I thought it over and tried to think if I'd have done it differently  not taken the food home but every time I came around to the same thing: I just couldn't have allowed that food ("that perfectly good food," as my father would say) to be thrown away. It went against the grain.  No matter how it looked, doing anything else wouldn't be me.  And if they were thinking of hiring me, they needed to know who I was.  Still, not being asked was gong to hurt.

I went in to work subdued. I knew people would be asking me all day.  I got in to my cubicle and buckled down to my IBM Selectric 3 and then, the phone rang.  

It was Mike offering me the job!  I hung up the phone smiling.  I sat with the news a few minutes and then went to whisper to my friends all over the office.   Before long, I thought to call Dick Lidz, the guy who'd recommended me for the job.  I'd been working on a series of twelve career-education paperback books Dick's company was producing for Random House. Adventures in the World of Work was a compilation of job interviews with all the people involved in delivering a product or a service (Who Puts the Plane in the Air?  Who Puts the Blue in the Jeans?). It was gonna be a great set of books and it was going to be my last job at Random House.

"Dick!  Just wanted to thank you.  Butterick offered me the job."

"I know, that's great!"  he replied, "You really WOW-ed them  they had alotta questions and you had the answers. AND  " he lowered his voice and said in a confidential tone, "John and Mike were really happy you could hold your liquor."

"What about Marsha?  She kept pointing out and didn't seem too happy I wasn't a teacher or a home economist."

"Now, shes a stumper.  She wasn't keen on you at all until she came back from your lunch and told Mike, 'She did what a home economist would do.'  Whadaya think that was?"

So. I got the job because I drank three straight Scotches and took the doggy bag from lunch.

Pancetta and all...
When I took that pancetta from the lunch with Marge, I don't know whether I had my father and his depression-mentality thrift in my head, or the more current and pressing fact that having left my job our home economics would be greatly changed. 

But the next day when I was reheating the vegetarian slice of Marge's pizza, I got out that pancetta, sprinkled it on top of the cheese, arugula, and tomatoes and reheated that piece.  As I bit into that delicious leftover, I realized that   for the most part  being who I am, acting the way I believe, has served me well and if I was going to have any success in his new chapter of my career, maybe  maybe I'd better keep on doing what I do and hope for the best.


Thursday, February 7, 2013

Home Economics

This half of what I brought home.
I ate the other piece!
My friend Marge treated me to a delicious belated birthday lunch where we shared a handmade pizza of tomatoes, mozzarella, basil pesto, arugula (and prosciutto for me) and a lovely salad of spinach, goat cheese, walnuts (pancetta on the side for me) in balsamic vinaigrette.  We talked, shared sadnesses, laughed (that during lunch she'd wondered why I had a nice little spoon and she didn't and then remembered why!) and given that I'm starting a new venture  she gave great advice. When it was time to go there was a nice piece of pizza (from her half) which she graciously urged me to take.  When I got the take-out container I looked up and said, "I'm going to take this pancetta home.  It'll be great on another salad," and while Marge smiled me on, I thought back to a job interview I went to in I977.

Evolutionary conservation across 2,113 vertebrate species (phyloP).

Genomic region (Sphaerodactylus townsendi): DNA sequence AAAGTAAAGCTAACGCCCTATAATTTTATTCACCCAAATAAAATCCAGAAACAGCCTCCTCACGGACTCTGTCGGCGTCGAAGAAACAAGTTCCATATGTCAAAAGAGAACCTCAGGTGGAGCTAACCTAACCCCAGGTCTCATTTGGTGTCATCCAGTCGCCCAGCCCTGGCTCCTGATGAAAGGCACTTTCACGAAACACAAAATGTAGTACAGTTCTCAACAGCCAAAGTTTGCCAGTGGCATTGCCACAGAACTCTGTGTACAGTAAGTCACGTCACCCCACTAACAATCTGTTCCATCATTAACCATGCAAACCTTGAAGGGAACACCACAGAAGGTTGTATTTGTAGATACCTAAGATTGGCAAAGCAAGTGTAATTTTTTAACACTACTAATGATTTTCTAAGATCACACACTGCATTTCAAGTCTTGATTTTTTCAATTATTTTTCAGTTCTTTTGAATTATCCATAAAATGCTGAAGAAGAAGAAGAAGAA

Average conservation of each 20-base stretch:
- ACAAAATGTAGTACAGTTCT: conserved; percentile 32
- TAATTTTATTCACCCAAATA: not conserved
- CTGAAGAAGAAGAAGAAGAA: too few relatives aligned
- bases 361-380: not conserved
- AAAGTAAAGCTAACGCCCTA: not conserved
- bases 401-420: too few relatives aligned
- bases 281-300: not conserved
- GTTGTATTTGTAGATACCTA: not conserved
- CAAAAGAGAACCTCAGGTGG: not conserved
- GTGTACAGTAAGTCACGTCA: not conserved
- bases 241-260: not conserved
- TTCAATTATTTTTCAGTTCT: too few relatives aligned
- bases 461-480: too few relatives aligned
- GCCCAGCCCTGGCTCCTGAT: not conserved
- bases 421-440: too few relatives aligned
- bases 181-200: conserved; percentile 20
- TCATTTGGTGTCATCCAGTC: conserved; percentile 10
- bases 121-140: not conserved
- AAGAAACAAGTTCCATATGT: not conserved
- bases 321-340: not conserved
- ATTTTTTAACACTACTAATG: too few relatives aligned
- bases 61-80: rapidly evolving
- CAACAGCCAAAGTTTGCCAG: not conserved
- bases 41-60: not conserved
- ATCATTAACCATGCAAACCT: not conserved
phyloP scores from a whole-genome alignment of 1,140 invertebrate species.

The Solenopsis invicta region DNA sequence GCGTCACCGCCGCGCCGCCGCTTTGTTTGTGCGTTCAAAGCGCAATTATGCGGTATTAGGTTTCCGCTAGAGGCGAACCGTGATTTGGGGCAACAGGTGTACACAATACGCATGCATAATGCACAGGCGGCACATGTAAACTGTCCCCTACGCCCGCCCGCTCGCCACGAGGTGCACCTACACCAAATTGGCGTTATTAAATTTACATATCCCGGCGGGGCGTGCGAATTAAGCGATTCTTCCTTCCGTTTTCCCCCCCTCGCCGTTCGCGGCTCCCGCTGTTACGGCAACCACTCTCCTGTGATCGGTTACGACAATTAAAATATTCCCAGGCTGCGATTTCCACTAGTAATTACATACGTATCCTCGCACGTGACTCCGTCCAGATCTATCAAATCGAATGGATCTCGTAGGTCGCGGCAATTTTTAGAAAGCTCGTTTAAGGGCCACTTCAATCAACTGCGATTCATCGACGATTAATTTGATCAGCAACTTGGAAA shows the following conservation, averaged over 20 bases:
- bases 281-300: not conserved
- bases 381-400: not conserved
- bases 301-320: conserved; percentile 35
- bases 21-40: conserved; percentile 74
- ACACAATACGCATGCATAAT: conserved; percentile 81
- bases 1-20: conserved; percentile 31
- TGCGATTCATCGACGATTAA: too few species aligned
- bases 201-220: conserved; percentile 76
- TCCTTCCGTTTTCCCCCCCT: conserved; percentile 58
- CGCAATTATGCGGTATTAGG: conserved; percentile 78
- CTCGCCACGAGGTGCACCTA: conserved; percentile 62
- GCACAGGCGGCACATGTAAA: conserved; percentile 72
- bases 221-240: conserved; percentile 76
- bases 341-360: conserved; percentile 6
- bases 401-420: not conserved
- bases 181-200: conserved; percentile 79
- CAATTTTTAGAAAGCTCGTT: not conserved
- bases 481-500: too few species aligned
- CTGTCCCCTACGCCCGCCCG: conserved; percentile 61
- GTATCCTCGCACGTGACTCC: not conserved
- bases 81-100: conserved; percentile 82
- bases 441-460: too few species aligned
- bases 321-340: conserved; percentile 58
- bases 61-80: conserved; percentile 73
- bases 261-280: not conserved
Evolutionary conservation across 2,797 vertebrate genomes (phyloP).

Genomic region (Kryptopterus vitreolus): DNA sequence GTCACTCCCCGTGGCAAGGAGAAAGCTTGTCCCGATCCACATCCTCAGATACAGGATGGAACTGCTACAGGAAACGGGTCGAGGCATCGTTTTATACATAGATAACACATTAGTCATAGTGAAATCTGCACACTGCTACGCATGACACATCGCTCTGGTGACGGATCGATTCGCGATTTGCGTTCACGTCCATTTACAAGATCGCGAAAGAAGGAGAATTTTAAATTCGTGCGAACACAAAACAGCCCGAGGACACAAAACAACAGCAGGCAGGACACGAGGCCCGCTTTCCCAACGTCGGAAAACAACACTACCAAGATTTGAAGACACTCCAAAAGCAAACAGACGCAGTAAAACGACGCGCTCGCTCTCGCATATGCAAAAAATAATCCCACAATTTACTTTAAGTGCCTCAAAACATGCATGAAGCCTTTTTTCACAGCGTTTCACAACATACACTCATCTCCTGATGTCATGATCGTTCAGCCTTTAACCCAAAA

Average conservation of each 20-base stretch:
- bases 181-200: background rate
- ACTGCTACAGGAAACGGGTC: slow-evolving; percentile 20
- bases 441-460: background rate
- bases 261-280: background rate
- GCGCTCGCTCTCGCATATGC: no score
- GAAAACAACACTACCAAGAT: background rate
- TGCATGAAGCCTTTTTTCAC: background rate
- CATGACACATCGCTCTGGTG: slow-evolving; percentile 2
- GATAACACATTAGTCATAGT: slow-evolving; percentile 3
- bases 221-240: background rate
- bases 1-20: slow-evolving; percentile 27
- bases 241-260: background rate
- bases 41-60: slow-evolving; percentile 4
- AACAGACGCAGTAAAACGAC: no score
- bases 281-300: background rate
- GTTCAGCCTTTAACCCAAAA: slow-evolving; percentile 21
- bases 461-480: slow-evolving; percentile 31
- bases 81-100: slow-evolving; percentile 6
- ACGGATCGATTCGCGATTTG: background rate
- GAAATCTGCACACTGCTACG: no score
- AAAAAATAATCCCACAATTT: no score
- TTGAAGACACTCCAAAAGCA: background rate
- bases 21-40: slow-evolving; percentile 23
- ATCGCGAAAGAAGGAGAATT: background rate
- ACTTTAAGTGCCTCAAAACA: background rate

It was a step up the editorial ladder at another company, Butterick Publishing. They were young upstarts to book publishing.  Though they'd started in 1867 they were a pattern company and I was interviewing for a job to supervise the production of their first textbook.  Random House founded in 1925, more than 50 years after Butterick, was the more established giant.

This whole interview thing was new to me.  I'd been happily at Random House for over four years, but things were changing and in some ways falling apart.  The paperback series I was working on and loved (Choices for Tomorrow comparing differing viewpoints on controversial issues of the day: individual's right to privacy vs society's need to know, changing roles of men and women) was cancelled. In GALLEYS. (If you're too young to know what those are, look up "galley proof.") I was heartbroken.  It was such a great series for high schoolers.  One day, without warning the three top management guys (two I loved) were fired at 9 am, out by noon.  Management had changed and I wasn't thrilled with the abrupt implementation of a different direction. So when I was approached, when someone recommended me, I decided to go.

The folks at Butterick had been looking for someone for seven months. They wanted a home economist, who was a teacher, and an editor. I didn't have two out of three. Still they wanted to see me and already it had been a very weird experience. The first interview was with Mike, a guy running the division.  He seemed placidly pleasant but almost a dodo.  The interview was a breeze.  Then Mike called me to come back for lunch and an interview with the guy running the company, John "Scales". I agreed.  A friend called to tip me off that he was a stress interviewer.  

"What's a stress interviewer?" I asked.

"A guy that's gonna try to knock you off your game.  Someone who will want to trip you up."

Well, that disturbed me.  That actually pissed me off. Trying to make you uncomfortable when already you were uncomfortable because it was an interview?  GEEZ. That sounded nasty.  AND none of these guys were the editor I'd be directly reporting to...a woman.  So I went into the interview annoyed and cocky.  They wanted ME.  I didn't go to them for a job  they came to ME. I was gonna show those guys.

Well, it was some interview. Butterick was in a really hip, up-and-coming neighborhood called Soho (remember this was the seventies) I had to take the subway way downtown to Spring and Sixth.  I was brought into the office by the first guy who interviewed me.  I sat down.